Fair wage strikers marched through traffic in Lower Manhattan demanding “one fair wage” but the demonstration ended with several protesters getting cuffed Wednesday afternoon.
A fair wage protest saw two individuals arrested after joining about 40 restaurant workers who blocked traffic along 6th Avenue and Bleeker Street on May 26. Their menu of demands included enforcing restaurants to offer a livable wage with tips included before they say they would return to work.
The rally began just after 12:30 p.m. in Washington Square Park, where advocates and elected officials including NYC Councilmember Brad Lander, New York Senator Brad Holyman, and playwright Eve Ensler stated that the city has a “wage shortage, not a worker shortage.”
According to a report by One Fair Wage, the organizers of the march, “Nine in 10 New York restaurant workers are leaving their jobs due to low wages and tips.” The national nonprofit organization found that half of New York’s restaurant workers are considering leaving the hospitality business since they can’t afford rent or their bills with their meager pay, forcing them to find work elsewhere.
The report also found that women have been found to suffer higher rates of hostility, sexual harassment, and health risks. Female workers at the rally shared that in addition to dealing with unwanted physical contact, some customers have asked them to lower their masks to see if they are attractive enough to get a decent tip.
Council Member Lander declared that while Governor Andrew Cuomo eliminated the subminimum wage for some, he failed to eliminate it for restaurant workers.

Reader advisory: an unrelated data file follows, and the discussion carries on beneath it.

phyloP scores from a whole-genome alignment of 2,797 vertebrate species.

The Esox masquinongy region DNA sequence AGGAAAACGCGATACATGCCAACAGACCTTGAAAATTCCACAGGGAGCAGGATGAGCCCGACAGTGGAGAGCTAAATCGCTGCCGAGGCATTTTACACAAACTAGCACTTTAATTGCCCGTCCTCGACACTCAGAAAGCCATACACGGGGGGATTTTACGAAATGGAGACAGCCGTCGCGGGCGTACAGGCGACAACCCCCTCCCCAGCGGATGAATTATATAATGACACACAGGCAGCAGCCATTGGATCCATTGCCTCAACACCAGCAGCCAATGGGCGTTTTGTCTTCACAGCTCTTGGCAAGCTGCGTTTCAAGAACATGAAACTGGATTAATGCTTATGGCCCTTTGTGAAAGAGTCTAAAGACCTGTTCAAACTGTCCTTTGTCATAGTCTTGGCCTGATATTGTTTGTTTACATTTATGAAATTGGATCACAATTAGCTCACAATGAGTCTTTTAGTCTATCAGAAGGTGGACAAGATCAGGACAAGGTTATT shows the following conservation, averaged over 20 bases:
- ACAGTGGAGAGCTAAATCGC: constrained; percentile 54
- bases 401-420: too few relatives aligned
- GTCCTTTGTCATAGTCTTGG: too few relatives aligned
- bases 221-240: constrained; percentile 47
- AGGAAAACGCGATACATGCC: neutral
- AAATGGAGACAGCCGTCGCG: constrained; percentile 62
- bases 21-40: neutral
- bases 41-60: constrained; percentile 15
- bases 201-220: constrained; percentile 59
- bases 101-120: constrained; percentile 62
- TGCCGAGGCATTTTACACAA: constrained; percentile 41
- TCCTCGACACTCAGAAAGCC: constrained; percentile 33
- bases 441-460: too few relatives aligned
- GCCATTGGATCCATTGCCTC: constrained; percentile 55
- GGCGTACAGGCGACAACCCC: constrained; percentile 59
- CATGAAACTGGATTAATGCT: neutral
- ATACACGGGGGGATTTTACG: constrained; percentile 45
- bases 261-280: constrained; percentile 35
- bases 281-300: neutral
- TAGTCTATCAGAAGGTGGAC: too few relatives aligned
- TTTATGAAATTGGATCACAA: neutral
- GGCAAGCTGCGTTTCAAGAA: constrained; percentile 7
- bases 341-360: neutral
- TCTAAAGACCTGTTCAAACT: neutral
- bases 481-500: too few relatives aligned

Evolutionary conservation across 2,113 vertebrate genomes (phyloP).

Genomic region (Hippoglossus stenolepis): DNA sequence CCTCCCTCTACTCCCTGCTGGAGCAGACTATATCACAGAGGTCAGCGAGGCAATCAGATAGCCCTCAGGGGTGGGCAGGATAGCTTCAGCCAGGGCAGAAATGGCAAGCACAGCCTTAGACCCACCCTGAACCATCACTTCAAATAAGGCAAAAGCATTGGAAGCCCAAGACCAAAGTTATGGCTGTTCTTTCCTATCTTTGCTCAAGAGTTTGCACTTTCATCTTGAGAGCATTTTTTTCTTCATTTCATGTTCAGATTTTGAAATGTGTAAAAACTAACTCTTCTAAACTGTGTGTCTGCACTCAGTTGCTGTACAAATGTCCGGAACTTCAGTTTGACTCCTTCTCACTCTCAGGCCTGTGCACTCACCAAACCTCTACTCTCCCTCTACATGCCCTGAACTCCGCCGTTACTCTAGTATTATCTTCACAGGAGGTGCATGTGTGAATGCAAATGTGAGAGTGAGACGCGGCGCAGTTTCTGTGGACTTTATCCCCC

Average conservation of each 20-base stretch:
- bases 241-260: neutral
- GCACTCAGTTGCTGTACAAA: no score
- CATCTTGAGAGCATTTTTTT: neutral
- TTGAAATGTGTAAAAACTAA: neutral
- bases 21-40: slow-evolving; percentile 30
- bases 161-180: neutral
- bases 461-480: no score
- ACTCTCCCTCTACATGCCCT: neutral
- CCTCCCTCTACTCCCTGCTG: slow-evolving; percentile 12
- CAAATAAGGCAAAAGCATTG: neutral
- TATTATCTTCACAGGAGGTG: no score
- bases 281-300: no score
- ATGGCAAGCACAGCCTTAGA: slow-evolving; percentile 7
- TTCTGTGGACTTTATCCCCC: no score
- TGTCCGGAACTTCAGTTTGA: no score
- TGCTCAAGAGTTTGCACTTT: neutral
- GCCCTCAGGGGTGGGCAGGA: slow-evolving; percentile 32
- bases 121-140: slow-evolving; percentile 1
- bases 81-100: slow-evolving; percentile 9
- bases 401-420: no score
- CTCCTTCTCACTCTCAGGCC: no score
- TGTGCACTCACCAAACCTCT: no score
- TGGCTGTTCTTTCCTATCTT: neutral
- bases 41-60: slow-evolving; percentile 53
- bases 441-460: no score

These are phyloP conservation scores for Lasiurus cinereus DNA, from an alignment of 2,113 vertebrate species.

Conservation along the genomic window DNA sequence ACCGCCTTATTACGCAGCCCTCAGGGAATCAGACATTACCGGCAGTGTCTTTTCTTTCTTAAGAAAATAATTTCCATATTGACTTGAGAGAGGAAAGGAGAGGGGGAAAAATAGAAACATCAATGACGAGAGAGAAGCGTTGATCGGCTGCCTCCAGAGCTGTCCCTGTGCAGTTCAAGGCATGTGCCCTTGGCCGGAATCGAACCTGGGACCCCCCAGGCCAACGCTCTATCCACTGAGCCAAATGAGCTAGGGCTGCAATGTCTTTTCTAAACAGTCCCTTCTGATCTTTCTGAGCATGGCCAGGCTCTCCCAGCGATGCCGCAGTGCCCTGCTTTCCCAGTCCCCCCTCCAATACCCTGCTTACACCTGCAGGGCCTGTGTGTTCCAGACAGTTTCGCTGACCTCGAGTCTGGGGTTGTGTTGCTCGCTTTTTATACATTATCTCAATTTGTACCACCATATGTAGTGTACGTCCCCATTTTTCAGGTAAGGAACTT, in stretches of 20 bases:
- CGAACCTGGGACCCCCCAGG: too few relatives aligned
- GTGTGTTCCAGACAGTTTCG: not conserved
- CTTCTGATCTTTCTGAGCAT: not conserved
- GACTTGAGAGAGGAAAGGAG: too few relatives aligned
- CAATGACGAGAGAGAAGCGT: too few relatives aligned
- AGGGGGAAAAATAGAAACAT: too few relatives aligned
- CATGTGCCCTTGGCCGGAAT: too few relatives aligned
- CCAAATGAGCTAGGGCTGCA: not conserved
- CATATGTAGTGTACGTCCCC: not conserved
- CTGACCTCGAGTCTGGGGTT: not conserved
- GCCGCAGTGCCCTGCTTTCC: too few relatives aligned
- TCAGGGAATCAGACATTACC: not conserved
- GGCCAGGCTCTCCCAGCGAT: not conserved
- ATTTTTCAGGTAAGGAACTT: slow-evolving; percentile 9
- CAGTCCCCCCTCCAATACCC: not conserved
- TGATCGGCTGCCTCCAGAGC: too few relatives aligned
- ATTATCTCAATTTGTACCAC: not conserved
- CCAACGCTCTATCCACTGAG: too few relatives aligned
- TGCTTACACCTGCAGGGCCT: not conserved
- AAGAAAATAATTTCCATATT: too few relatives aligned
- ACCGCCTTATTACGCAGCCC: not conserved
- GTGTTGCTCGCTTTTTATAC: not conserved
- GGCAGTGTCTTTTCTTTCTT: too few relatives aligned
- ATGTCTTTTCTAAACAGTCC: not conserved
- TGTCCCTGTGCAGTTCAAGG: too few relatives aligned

“Governor Cuomo you’ve got an opportunity to make it right, you’ve heard about the fact that because of the subminimum wage there is more sexual harassment for restaurant servers than in almost any other part of the economy. You may have heard that Governor Cuomo has some reasons why he might want to be making amends around issues of sexual harassment, as I remember he might have seven reasons around making amends around sexual harassment. Governor Cuomo one good way of starting to make amends on sexual harassment would be to end the subminimum wage and get One Fair Wage for our restaurant workers,” Lander said.
After the elected officials took turns speaking, the protesters began chanting, “The workers united will never be defeated,” and “One fair wage,” as they marched out of Washington Square Park and onto the city streets followed closely by NYPD officers.
Marchers held signs stating, “Will Work for Fair Wages” and “Low Wages Stop America’s Recovery,” as they made their way down 6th Avenue. After a short walk, the demonstration halted at an intersection between Downing and Bleeker Streets, where individuals held traffic for about 20 minutes. Placing chairs and tables on the roadway, protesters literally sat in traffic.
“Why are we stopping traffic right now? Because low wages stop America’s recovery,” one demonstrator yelled.
The NYPD played a monotone recording demanding the group to leave the street, stating, “This is the New York City Police Department, you are unlawfully in the roadway and obstructing vehicular traffic. You are ordered to leave the roadway and use the available sidewalk, if you do so voluntarily no charges will be placed against you. If you remain in the roadway and refuse to utilize the sidewalk, you will be placed under arrest and charged with disorderly conduct.”
Several of the demonstrators left while two remained at their table.
NYPD placed Zach Lerner from New York Communities for Change and Fekkak Mamdouh, Senior Director and Co-Founder of One Fair Wage under arrest, zip-tying their hands and ushering them in the back of a patrol van. The pair chanted “One fair wage!” as they were led away.
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